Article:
Today is Halloween and also the second day of the festival of Diwali and to have both celebrations at the same time is quite magical, because while their roots and religions are quite different, ultimately their messages of giving thanks, praying for prosperity and letting go of things that have passed are the same.
Halloween has been celebrated for many years and is believed to have originated from the Celtic festival of Samhain. Traditionally this is a time when the end of harvest is marked and the beginning of winter begins, when the line between our world and the ‘otherworld’ is thin allowing pagan gods or nature spirits to enter our world. In the past, people would leave offerings for these spirits, dress up and also ask the souls of their departed to come back to the home for a feast.
Diwali is one of the biggest festivals in Indian culture and is a five day festival of light; light over darkness, good over evil , knowledge over ignorance and hope over despair. It correlates with the darkest new moon night of the lunar calendar and in celebration, candles are lit, sweets are eaten, houses are cleaned and prayers are said to the Lakshmi (the goddess of fertility and prosperity).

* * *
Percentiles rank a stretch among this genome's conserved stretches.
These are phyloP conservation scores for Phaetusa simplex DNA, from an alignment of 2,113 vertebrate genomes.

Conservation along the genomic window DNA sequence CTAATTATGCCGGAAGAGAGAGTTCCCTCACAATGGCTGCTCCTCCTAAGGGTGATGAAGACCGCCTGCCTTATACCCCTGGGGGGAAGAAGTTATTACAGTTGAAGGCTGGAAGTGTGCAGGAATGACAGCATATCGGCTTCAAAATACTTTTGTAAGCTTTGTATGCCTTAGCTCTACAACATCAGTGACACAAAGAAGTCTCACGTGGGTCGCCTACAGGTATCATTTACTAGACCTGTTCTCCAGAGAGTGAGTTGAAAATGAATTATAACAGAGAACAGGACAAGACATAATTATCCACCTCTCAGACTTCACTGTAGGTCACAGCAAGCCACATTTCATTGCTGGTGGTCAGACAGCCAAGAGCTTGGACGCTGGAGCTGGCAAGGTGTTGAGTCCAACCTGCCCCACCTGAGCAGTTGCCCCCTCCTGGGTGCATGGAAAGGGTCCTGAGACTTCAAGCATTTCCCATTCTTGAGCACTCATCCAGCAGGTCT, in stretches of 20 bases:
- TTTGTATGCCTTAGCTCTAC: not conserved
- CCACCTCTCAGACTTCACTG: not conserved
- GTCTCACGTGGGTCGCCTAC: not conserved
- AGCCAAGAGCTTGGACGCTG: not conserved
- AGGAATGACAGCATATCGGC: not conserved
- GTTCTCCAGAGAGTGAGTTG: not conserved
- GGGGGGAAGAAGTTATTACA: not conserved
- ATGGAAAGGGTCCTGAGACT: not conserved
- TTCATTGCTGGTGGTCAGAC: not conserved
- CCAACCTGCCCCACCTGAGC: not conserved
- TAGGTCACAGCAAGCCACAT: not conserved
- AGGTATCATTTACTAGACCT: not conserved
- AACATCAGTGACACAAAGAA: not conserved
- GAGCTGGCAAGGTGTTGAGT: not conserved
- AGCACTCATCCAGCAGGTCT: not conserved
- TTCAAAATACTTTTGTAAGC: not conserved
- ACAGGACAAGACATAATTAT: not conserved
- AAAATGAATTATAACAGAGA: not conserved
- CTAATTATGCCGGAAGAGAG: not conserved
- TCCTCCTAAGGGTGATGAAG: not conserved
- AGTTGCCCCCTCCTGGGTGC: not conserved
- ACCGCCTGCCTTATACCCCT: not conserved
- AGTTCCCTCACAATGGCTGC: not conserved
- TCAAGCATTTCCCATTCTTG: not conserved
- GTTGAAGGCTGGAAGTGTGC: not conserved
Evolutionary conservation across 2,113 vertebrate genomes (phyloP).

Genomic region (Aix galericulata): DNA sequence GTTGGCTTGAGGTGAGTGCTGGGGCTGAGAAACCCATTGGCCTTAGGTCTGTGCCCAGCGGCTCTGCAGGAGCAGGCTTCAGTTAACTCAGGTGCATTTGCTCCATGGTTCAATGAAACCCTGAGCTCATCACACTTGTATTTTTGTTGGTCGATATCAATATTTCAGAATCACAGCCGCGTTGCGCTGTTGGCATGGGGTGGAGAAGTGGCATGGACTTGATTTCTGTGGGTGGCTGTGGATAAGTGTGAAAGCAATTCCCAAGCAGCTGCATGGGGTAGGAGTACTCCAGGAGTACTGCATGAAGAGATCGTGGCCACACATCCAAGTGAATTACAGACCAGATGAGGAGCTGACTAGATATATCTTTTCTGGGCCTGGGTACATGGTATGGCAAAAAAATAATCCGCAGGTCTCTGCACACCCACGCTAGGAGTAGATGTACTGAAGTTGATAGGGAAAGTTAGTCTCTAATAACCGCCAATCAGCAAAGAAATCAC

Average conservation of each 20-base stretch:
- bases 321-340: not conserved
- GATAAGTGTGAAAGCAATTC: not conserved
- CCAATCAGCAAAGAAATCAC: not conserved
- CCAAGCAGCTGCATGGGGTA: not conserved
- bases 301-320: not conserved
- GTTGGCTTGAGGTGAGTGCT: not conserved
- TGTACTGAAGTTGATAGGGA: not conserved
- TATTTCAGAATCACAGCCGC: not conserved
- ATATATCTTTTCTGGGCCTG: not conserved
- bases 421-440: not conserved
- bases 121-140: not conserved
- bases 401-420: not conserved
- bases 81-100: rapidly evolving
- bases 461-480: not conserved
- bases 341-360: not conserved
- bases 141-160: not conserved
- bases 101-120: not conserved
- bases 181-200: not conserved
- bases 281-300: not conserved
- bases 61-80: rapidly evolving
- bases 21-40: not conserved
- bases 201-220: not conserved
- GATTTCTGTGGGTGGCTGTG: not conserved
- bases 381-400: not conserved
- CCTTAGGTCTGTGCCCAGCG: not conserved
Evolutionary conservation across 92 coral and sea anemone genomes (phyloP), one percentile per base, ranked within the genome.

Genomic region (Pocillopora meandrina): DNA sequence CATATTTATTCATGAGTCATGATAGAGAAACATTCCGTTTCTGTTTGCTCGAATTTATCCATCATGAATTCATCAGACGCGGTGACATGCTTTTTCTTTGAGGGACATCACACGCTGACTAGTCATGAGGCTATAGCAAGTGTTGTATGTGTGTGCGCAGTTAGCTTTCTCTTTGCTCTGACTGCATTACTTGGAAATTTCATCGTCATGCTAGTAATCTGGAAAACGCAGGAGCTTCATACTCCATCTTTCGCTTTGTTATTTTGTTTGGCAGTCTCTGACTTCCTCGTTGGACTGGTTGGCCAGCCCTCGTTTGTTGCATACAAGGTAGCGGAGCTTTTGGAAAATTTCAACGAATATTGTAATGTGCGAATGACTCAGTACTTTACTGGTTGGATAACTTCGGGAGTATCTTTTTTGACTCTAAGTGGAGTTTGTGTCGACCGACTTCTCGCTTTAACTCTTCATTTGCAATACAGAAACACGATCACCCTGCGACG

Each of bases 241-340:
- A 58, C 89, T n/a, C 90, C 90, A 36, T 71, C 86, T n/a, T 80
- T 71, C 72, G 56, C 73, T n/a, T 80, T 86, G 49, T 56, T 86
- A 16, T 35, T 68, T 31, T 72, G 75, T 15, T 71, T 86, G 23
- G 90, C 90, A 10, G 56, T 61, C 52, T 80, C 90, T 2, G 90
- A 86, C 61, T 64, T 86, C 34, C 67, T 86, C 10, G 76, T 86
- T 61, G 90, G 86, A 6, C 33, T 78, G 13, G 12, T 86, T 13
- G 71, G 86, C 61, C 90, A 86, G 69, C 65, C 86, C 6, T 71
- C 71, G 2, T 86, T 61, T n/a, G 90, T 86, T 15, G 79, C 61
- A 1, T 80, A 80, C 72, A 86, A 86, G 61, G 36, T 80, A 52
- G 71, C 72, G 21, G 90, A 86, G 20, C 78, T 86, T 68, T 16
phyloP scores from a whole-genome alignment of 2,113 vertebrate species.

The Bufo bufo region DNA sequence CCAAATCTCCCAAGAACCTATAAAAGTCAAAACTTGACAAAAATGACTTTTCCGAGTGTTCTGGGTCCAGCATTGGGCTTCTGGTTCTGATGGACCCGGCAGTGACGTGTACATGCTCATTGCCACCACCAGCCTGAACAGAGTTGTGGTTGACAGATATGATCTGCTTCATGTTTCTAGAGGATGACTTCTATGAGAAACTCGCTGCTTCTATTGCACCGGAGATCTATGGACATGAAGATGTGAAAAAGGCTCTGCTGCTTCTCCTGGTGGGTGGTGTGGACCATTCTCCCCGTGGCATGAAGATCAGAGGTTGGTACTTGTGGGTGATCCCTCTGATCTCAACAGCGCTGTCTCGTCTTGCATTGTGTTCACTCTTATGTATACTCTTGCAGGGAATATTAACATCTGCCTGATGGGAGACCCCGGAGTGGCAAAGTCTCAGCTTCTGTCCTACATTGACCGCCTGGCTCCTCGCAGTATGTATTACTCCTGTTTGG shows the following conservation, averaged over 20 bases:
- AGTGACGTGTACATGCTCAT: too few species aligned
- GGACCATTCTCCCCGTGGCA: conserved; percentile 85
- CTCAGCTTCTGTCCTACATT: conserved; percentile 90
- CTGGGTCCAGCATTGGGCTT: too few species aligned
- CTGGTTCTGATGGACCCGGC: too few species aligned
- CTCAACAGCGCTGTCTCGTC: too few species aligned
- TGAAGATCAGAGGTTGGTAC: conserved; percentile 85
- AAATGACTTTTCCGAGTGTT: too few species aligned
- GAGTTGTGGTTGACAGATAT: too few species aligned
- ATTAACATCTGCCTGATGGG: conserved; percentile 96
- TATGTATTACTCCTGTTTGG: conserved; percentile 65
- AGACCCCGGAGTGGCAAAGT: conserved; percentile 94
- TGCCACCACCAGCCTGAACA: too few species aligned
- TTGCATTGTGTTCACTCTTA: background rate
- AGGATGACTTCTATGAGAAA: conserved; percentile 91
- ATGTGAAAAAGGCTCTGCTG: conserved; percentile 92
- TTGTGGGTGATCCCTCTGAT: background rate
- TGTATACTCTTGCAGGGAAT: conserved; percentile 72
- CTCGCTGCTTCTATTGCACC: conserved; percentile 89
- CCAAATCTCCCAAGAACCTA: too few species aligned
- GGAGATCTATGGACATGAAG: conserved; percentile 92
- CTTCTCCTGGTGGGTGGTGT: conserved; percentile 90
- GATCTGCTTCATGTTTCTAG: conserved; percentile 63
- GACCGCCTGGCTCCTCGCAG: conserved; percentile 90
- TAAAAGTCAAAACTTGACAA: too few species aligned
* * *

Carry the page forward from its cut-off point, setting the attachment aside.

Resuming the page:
While having a little mini-break with friends in Wiltshire at the weekend we decided to visit the Avebury henge and stone circles and were fortunate to witness a ceremony marking Samhain. During the ceremony, the earth was blessed for her harvest, food was passed around and shared by all and songs celebrating life were sung reminding us to go within, have faith in our intuition and the rhythm of life.
I felt deeply connected to this celebration, not only because of my pagan roots (my great grandfather was a Druid) but also because my practice of Chinese Medicine places great emphasis on honouring rhythms of nature and cycles of change within the body. In my practice I am currently talking about how this time of year encourages us to focus on going within and appreciating the natural change of Yang to Yin, of movement to stillness. It is generally a time to quiet the mind and slow down and fighting it will only lead to symptoms of imbalance in the body.
So, as the days draw try not to feel despair about the long winter months ahead. Schedule in time to cultivate habits which allow you to see the light. Your body and mind will thank you for it.
- Get outside as much as possible. Even murky daylight is good enough to help our circadian rhythms and ensure we have enough melatonin to help us sleep.
- Light candles and fires (if you’re lucky enough to have a fireplace at home).
- Appreciate all that you have in your life. Is there stuff that you need to let go of? Relationships, situations – get some professional help doing this if it’s tricky.
- Cook stews, soups and eat warm food wherever possible.
- You can’t pour from an empty cup so fill up your cup. Write short list of things that make you happy, that fill up your cup and do one of these ever day (I have making my bed as one of mine!) Even if it’s escaping to bed 10 minutes before your other half to do a pre-bedtime mediation, try to do it, you’ll feel the benefits.
Wishing you peace and light.